Ecology[edit]

Mounted skeleton posed attacking an Apatosaurus, Sam Noble Oklahoma Museum of Natural History

Saurophaganax was one of the largest carnivores of Late Jurassic North America. Chure even gave an estimate of 14 m (46 ft),[10] though other estimations have been lower. The fossils known of Saurophaganax (both the possible New Mexican material and the Oklahoma material) are known from the Brushy Basin Member, which is the latest part of the Morrison Formation, suggesting that this genus was either always uncommon or that it first appeared rather late in the Jurassic. Saurophaganax was large for an allosaurid, and bigger than both its contemporaries Torvosaurus tanneri and Allosaurus fragilis. Being much rarer than its contemporaries, making up one percent or less of the Morrison theropod fauna, not much about its behavior is known.

The Morrison Formation is a sequence of shallow marine and alluvial sediments which, according to radiometric dating, ranges between 156.3 million years old (Ma) at its base,[14] to 146.8 million years old at the top,[15] which places it in the late Oxfordian, Kimmeridgian, and early Tithonian stages of the Late Jurassic period. This formation is interpreted as a semiarid environment with distinct wet and dry seasons. The Morrison Basin where dinosaurs lived, stretched from New Mexico to Alberta and Saskatchewan, and was formed when the precursors to the Front Range of the Rocky Mountains started pushing up to the west. The deposits from their east-facing drainage basins were carried by streams and rivers and deposited in swampy lowlands, lakes, river channels and floodplains.[16] This formation is similar in age to the Solnhofen Limestone Formation in Germany and the Tendaguru Formation in Tanzania. In 1877 this formation became the center of the Bone Wars, a fossil-collecting rivalry between early paleontologists Othniel Charles Marsh and Edward Drinker Cope.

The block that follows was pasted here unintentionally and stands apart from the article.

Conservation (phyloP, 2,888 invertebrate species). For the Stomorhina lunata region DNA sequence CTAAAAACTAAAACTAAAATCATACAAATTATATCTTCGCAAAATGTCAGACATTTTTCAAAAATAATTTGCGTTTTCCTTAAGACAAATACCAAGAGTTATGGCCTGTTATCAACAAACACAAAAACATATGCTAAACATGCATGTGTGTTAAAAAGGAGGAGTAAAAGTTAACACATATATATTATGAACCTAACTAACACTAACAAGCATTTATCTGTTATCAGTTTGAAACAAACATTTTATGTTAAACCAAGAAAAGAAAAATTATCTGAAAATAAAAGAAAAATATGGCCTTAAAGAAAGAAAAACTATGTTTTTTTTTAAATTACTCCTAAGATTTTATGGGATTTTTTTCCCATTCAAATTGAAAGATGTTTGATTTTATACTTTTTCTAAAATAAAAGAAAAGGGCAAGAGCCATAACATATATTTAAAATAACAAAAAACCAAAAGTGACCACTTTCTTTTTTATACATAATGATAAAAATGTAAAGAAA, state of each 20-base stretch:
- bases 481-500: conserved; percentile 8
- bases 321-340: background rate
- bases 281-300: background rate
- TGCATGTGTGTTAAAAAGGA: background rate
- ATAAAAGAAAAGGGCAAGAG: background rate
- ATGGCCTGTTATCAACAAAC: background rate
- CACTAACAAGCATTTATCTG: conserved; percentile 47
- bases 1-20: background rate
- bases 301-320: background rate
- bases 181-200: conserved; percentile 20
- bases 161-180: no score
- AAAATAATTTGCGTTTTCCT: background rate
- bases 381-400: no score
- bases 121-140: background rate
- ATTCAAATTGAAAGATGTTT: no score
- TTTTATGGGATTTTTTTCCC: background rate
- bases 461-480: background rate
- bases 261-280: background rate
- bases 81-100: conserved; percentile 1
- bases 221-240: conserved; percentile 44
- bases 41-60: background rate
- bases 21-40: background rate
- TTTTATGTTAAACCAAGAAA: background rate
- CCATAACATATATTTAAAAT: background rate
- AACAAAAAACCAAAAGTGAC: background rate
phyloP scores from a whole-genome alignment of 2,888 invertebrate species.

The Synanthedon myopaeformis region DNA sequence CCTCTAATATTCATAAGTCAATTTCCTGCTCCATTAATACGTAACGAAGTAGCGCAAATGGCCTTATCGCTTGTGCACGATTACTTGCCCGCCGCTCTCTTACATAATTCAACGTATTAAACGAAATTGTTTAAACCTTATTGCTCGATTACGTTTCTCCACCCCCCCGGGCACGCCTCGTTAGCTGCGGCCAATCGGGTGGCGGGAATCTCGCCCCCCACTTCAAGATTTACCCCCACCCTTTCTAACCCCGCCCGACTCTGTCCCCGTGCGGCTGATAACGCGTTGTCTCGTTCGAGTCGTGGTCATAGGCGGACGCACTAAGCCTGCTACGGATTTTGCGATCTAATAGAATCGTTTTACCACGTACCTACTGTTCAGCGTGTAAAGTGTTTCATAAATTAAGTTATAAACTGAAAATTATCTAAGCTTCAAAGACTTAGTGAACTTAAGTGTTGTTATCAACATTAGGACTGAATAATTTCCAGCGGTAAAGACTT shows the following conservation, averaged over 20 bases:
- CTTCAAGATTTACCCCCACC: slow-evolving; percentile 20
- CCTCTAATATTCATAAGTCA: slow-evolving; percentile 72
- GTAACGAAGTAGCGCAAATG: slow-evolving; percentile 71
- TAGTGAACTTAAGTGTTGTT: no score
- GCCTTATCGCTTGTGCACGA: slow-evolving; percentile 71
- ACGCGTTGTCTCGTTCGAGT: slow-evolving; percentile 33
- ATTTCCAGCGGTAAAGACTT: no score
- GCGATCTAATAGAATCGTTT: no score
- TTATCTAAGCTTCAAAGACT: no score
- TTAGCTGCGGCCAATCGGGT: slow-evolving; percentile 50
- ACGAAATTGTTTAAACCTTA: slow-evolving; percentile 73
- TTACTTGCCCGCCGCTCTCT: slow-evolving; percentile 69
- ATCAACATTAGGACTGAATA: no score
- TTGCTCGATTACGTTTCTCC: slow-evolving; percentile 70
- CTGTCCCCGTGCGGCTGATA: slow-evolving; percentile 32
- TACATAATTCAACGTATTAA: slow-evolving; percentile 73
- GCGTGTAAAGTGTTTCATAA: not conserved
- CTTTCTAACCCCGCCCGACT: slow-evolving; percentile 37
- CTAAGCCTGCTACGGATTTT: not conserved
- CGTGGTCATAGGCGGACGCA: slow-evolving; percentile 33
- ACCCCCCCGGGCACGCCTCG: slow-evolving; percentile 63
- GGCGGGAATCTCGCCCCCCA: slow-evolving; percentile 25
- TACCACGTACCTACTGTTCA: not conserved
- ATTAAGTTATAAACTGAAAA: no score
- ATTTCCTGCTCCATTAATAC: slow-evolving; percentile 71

The Morrison Formation records an environment and time dominated by gigantic sauropod dinosaurs such as Camarasaurus, Barosaurus, Diplodocus, and Brachiosaurus. Dinosaurs that lived alongside Saurophaganax, and may have served as prey, included the herbivorous ornithischians Camptosaurus, Dryosaurus, Stegosaurusand Othnielosaurus. Predators in this paleoenvironment included the theropods Torvosaurus, Ceratosaurus, Marshosaurus, Stokesosaurus, Ornitholestes and[17] Allosaurus, which accounting for 70 to 75% of theropod specimens and was at the top trophic level of the Morrison food web.[18] Other vertebrates that shared this paleoenvironment included ray-finned fishes, frogs, salamanders, turtles, sphenodonts, lizards, terrestrial and aquatic crocodylomorphans, and several species of pterosaur. Early mammals were present in this region, such as docodonts, multituberculates, symmetrodonts, and triconodonts. The flora of the period has been revealed by fossils of green algae, fungi, mosses, horsetails, cycads, ginkgoes, and several families of conifers. Vegetation varied from river-lining forests of tree ferns, and ferns (gallery forests), to fern savannas with occasional trees such as the Araucaria-like conifer Brachyphyllum.[19] In Oklahoma, Stovall unearthed a considerable number of Apatosaurus specimens, which may have represented possible prey for a large theropod like Saurophaganax.

References[edit]

  1. ^ Turner, C.E. and Peterson, F., (1999). "Biostratigraphy of dinosaurs in the Upper Jurassic Morrison Formation of the Western Interior, U.S.A." Pp. 77–114 in Gillette, D.D. (ed.), Vertebrate Paleontology in Utah. Utah Geological Survey Miscellaneous Publication 99-1.
  2. ^ Glut, Donald F. (1997). "Saurophagus". Dinosaurs: The Encyclopedia. Jefferson, North Carolina: McFarland & Co. pp. 793–794. ISBN 0-89950-917-7. 
  3. ^ a b Paul, G.S., 2010, The Princeton Field Guide to Dinosaurs, Princeton University Press p. 112